Therefore, when you look at super through the lens of post-retirement options, you could say that the purpose of superannuation is to provide flexibility for all retirees, whether that be to take all of your money up front, put it into a pre-defined Pension agreement, or adopt some combination of both.
So what is the underlying purpose of superannuation? It is not entirely clear when analysing the various aspects of the current system. It could be to reduce the reliance on the Age Pension, eradicate the Age Pension entirely, help people retire earlier, allow people to do what they want with their money once they retire, or any combination of the above.
Why is it important to have a defined purpose of superannuation?
There is currently over $2 trillion dollars of superannuation savings in Australia.
Let that simmer for a moment. $2 trillion.
This is a staggering amount and is the envy of the developed world. Yet, based on the above, it is clear to see why there is so much political and media debate on whether the tax incentives provided to super savings provide lasting value for a consistent purpose.
Governments have the incentive to play with the super system based on near term budget and electoral requirements. This was evident in 2007 when the Howard government allowed individuals to make a one-off after tax contribution to super of up to one million dollars, after which a $150,000 cap would apply. At the time, the budget was in surplus, the outlook appeared strong and it was a strong political move, especially in an election year. The following year, under the stress of the GFC and the impact to budgets, the Rudd government made cuts to the contribution limits.
Individuals can also take advantage of policy decisions that benefit the individual but not necessarily the system. As noted above, while some may spend their lump sum immediately and fall back on the Age Pension others are able to maintain super balances that would appear to most as excessive to fund a comfortable retirement. There are approximately 2,700 SMSFs with balances over $10 million and 6 SMSFs with balances over $100 million. When you read about these types of balances, and compare them to your own, it is easy to see why many believe that the tax incentives provided to super are not balanced and not benefiting the system on the whole.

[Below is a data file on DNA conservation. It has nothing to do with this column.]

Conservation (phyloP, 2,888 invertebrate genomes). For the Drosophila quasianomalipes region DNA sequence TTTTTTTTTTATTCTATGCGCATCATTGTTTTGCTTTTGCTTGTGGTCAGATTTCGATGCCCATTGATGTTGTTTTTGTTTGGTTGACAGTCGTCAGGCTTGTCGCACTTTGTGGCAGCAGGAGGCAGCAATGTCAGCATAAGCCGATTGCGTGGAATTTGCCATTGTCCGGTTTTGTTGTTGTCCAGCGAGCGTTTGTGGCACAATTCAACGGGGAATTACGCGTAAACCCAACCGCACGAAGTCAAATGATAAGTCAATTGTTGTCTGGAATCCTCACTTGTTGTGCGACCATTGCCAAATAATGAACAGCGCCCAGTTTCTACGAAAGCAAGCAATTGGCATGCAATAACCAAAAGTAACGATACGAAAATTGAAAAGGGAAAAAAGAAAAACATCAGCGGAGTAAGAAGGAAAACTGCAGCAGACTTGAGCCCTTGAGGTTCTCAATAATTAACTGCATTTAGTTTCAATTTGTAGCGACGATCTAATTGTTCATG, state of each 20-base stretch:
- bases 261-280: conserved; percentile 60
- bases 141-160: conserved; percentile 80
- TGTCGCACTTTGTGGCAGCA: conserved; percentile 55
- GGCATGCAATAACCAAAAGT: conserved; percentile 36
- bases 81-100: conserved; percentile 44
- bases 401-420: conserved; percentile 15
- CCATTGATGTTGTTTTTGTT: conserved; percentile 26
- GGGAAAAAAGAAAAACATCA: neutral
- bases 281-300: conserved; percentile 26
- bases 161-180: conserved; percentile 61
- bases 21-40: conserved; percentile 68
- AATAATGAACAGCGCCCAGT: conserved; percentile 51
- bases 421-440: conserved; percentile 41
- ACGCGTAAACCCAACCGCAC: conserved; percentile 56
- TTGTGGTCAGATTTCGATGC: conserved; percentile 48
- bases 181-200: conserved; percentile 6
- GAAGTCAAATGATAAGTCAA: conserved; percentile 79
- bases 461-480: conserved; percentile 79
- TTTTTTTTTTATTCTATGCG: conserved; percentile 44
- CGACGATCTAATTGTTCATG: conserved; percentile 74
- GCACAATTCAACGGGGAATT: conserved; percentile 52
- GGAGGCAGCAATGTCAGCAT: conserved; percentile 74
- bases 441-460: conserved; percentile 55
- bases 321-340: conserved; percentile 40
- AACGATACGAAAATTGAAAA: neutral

Defining and enshrining into law the purpose of superannuation will mean that any future proposals by Government on changes to superannuation will be assessed against the purpose and the ability to achieve that purpose.
The Government has recently proposed the core purpose of the Superannuation System as:
“To provide income in retirement to substitute or supplement the Age Pension”
There are a 6 sub objectives which support this core objective.
The Government has published this objective for public consultation, and undoubtedly, there will be many and varying opinions on what it should be.
Time will tell whether this ends up being the enshrined purpose, however it is hoped that in defining a core purpose, Australia will aspire to something more than just the mere replacement of the Age Pension. Whatever the final objectives are, it should aim to:
- Provide significantly better outcomes for individuals than the Age Pension;
- Significantly reduce the cost of the Age Pension for the Government;
- Encourage Australians to take an active role in saving for their retirement; And
- Discourage the use of the system as a general wealth accumulation and inter-generational wealth transfer tool.
Using the above key points as a guide, keep a keen eye on the superannuation debate in the lead up to the Federal Budget, and the next Federal Election. It appears to be a key battle ground, and policies will likely be focused on the fairness and efficiency of the system, the reliance on the Age Pension and, of course, getting (re)elected.